A new nationwide awareness-raising campaign on the dangers of sepsis has been announced by the Scottish Government.
Health secretary Shona Robison made the announcement following a meeting with the sepsis awareness charity Fiona Elizabeth Agnew Trust (FEAT).
The campaign will raise awareness amongst Scots of the often-silent symptoms of the condition, which claimed the life of a “selfless and loving” Angus nurse earlier this year.
It will also complement work already being done by Healthcare Improvement Scotland through the Scottish Patient Safety Programme to raise awareness both among clinical practitioners and clinicians.
Laura Balfour from Forfar died at the age of just 35 after contracting a foot infection that led to sepsis in May.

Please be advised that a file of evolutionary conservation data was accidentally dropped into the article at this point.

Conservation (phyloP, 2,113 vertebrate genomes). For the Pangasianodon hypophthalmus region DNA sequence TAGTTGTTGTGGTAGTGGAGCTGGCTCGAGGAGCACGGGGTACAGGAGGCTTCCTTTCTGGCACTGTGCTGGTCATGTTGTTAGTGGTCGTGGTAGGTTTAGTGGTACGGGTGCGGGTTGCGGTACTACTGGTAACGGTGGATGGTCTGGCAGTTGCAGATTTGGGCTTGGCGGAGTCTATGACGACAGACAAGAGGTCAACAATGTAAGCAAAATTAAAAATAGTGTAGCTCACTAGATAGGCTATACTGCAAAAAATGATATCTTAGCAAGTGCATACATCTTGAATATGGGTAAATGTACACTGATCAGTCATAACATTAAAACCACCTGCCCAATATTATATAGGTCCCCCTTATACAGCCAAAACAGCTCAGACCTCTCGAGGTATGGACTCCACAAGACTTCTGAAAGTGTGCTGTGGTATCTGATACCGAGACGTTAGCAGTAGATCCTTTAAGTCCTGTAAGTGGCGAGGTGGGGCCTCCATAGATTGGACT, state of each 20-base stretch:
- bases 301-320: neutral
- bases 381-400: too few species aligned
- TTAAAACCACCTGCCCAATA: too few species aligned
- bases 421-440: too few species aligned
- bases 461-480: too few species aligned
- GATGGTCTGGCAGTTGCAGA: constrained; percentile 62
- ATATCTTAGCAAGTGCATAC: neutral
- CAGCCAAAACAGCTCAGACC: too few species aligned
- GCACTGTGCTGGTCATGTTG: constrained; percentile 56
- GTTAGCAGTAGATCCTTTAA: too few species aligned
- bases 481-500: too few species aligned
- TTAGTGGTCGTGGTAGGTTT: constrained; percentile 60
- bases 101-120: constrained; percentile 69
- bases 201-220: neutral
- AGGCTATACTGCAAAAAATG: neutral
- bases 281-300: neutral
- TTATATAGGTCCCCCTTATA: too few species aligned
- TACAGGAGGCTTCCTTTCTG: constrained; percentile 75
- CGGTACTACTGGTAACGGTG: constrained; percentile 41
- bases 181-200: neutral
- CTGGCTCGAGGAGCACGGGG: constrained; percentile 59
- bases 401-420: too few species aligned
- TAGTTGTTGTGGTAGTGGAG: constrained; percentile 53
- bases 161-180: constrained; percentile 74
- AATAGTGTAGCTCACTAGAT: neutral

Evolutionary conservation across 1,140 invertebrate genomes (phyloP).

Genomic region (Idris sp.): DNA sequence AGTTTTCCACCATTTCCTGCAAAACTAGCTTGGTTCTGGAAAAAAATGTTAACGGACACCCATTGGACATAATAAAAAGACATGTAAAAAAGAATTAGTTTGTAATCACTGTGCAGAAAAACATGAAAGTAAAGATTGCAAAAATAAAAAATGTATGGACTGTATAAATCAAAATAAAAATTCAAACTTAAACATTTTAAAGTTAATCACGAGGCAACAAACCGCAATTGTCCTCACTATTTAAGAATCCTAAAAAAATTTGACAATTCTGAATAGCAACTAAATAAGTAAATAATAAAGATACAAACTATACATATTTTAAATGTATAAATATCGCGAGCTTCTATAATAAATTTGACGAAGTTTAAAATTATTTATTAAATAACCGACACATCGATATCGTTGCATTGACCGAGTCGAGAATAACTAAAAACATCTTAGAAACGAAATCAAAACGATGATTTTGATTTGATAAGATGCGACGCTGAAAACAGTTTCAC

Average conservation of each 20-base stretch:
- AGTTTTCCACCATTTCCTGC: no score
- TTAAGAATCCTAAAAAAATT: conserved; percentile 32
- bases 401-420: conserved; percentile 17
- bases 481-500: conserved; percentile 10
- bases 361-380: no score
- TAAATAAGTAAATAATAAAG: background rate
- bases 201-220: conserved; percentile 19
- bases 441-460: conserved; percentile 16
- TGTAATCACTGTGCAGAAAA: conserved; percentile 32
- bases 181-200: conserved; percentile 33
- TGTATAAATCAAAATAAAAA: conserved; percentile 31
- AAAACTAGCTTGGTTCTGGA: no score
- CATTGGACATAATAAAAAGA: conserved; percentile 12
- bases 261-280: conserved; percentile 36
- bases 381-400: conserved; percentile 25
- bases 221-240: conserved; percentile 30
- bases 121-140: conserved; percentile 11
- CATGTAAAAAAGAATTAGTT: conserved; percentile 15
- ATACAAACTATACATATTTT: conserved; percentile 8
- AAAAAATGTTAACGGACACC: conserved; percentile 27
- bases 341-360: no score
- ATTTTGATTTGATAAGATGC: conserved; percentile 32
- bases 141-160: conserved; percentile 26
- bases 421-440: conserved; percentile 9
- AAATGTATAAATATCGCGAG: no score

Earlier this year, Dundee University art student Amy Crawford bounced back from a near-death experience of the illness to unveil her degree show work.
Ms Crawford, 22, from Carnoustie was unable to stand by the time she arrived at the out-of-hours doctor service in Dundee at the start of April.
Ninewells Hospital surgeons performed a life-saving operation to remove a large septic abscess before it ruptured.
Ms Robison said: “While mortality rates have fallen by 21% since 2012, there’s still more to be done.”
Craig Stobo from FEAT added: “This is just the beginning of a long road ahead.
“We look forward to working further with the Scottish Government to consolidate the recent, welcome fall in deaths from sepsis; with a focus on continuous improvement.”
The Scottish Conservatives have welcomed what they said was a u-turn by the health secretary.
North East region MSP Liam Kerr said: “Holyrood’s own petitions committee even recommended that a nationwide appeal about its dangers be carried out.
“It may have taken some time for the health secretary to listen to the Scottish Conservatives and the families of those affected by sepsis, but I am glad she has.”